To evaluate the success (eradication of infection) or failure (recurrence of infection in the cornea or sclera, or endophthalmitis) of early therapeutic deep anterior lamellar keratoplasty (DALK) for active Acanthamoeba keratitis (AK) poorly responsive to medical treatment.
Retrospective, noncomparative case series of 11 patients (11 eyes) affected by active AK poorly responsive to medical treatment who underwent early therapeutic DALK. Surgery was performed in all cases within 30 to 60 days from the onset of symptoms. Corneal ulcer depth was less than 300 μm in all cases. A 3-drug combination (chlorhexidine gluconate, propamidine isethionate, and neomycin sulfate) was the antiamoebic protocol used preoperatively and postoperatively. Cannula big bubble and “layer-by-layer” manual dissection techniques were performed. Eradication of infection, episodes of rejection, postoperative endothelial cell density, and the best spectacle-corrected visual acuity were evaluated. Histologic examination of surgical margins was performed, and margin clearance was assessed. Mean follow-up was approximately 2 years.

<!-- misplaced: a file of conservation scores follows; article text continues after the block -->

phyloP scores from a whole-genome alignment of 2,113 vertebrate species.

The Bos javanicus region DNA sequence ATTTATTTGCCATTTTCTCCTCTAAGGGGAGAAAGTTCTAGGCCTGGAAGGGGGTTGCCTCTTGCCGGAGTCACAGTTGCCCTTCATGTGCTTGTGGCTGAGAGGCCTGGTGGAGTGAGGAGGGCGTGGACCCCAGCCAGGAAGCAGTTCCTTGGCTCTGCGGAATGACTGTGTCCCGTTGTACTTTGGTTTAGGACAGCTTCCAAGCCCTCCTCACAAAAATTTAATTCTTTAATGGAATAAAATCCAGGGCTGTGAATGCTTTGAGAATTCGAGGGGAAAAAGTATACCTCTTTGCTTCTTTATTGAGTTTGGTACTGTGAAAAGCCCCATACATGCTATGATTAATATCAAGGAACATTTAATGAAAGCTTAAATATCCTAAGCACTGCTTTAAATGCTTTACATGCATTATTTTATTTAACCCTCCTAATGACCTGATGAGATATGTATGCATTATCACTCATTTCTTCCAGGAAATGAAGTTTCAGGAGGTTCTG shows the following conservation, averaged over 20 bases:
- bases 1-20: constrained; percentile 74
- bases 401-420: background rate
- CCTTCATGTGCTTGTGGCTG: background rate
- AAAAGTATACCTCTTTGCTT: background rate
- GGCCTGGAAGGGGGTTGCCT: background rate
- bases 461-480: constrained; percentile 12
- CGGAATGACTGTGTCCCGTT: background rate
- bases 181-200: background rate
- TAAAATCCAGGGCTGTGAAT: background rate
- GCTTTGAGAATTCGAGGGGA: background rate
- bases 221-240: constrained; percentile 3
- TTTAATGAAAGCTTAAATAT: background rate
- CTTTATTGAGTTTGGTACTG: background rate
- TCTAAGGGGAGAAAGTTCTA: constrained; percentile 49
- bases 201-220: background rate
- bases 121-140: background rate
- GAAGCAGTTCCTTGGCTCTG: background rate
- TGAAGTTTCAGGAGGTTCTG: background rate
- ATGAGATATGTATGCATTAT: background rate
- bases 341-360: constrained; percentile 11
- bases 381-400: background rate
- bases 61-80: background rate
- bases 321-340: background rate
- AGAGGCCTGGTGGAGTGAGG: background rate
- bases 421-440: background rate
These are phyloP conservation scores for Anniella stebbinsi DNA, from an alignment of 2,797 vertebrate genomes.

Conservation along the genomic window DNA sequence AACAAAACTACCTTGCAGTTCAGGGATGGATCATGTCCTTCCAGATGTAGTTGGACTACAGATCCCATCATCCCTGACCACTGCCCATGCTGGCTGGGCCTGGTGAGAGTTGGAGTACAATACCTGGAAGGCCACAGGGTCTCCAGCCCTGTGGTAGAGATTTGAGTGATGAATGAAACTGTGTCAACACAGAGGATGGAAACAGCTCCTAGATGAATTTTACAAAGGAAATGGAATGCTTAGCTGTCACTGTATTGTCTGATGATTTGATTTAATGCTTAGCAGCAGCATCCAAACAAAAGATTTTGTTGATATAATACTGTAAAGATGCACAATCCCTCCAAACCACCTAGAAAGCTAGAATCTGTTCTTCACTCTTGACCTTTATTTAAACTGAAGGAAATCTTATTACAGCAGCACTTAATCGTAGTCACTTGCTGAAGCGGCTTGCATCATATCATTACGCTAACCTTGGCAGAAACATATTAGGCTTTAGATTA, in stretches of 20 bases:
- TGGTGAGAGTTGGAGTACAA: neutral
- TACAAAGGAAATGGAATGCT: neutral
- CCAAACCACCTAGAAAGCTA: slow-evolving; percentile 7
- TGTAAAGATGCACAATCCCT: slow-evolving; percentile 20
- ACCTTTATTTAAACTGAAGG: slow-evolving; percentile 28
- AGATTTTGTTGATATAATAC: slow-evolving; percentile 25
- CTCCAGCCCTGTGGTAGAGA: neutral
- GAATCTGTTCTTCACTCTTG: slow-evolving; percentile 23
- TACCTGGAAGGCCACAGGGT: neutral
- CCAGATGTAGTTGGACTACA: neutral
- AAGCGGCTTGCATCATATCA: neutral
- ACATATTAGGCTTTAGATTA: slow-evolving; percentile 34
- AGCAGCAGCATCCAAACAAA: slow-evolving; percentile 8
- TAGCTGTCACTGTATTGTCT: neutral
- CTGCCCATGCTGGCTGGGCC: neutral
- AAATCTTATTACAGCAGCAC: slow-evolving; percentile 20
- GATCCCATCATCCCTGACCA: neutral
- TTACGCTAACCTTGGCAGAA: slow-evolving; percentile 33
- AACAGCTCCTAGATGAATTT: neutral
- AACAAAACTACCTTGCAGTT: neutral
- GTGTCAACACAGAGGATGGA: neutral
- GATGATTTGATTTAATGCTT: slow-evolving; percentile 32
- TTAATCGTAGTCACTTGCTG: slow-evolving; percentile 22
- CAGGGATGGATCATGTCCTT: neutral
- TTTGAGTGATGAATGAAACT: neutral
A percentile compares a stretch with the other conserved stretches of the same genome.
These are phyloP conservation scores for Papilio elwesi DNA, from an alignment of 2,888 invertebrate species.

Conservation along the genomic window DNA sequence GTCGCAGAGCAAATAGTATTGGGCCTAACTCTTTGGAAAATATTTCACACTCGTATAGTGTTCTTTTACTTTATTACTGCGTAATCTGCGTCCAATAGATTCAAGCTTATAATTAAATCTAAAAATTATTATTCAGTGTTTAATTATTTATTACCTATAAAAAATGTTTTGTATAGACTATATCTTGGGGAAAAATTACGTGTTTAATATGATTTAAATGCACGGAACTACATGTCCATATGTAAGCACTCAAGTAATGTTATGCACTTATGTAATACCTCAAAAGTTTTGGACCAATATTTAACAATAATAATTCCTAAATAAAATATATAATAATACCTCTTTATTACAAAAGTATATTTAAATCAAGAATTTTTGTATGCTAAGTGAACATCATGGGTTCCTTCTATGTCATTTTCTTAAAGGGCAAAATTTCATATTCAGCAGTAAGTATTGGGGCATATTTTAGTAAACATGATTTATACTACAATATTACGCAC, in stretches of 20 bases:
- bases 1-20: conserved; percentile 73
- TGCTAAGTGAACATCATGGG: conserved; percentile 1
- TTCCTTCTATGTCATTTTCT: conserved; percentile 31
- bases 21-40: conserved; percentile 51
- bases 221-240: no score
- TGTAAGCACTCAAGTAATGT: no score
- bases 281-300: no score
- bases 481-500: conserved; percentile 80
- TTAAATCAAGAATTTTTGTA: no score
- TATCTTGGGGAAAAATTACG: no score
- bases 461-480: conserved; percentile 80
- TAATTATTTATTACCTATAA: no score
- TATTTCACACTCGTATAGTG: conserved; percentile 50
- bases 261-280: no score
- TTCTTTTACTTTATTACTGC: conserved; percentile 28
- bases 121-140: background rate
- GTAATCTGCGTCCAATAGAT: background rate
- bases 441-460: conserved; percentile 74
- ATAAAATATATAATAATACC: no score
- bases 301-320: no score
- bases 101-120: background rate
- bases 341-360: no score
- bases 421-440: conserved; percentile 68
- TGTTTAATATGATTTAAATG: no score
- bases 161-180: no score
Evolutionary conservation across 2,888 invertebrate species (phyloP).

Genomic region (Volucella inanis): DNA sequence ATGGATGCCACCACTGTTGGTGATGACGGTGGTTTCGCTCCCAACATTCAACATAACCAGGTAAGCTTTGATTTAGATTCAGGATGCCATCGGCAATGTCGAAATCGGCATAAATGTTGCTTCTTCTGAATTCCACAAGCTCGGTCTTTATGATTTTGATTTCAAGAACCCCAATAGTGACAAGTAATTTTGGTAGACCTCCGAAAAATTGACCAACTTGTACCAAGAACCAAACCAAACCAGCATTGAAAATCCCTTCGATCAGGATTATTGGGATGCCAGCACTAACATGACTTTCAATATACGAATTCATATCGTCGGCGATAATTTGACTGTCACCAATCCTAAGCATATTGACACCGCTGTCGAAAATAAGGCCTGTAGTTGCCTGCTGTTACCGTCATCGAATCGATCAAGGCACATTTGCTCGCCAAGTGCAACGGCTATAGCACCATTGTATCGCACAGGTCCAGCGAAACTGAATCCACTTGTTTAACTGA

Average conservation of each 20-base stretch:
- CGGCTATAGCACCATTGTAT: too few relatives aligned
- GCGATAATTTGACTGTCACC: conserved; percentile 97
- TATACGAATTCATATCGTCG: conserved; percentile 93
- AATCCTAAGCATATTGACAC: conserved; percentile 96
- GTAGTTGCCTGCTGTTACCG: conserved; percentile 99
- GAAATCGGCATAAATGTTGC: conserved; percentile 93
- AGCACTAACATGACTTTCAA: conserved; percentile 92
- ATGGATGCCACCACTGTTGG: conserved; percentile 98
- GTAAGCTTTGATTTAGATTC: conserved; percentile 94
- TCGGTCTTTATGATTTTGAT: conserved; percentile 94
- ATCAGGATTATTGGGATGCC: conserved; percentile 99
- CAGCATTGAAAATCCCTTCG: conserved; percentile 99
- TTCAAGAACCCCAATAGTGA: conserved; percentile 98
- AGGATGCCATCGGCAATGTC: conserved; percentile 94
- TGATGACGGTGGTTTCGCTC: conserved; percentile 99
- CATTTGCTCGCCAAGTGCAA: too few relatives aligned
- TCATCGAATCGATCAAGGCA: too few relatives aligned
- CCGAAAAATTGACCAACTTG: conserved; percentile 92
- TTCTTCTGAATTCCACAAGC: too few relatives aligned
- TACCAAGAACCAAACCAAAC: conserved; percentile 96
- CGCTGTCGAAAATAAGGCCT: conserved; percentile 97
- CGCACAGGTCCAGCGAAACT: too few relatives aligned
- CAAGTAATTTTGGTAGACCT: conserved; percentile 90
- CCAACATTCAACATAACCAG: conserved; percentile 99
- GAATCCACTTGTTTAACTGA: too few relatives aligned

Four descemetic DALK and 7 predescemetic DALK were performed. One small Descemet membrane rupture occurred. Peripheral surgical margins were free of infection in all cases. Deep surgical margins not free from infection were found in 2 cases. However, no episode of infection recurrence was observed. The postoperative average best spectacle-corrected visual acuity was 0.8 (range, 0.6–1.0). No case of rejection was recorded.
Early therapeutic DALK could be considered a new approach to eradicate active infection in AK cases poorly responsive to medical treatment, with significant ulcer in the optical zone. Further studies are needed to validate this new indication for DALK.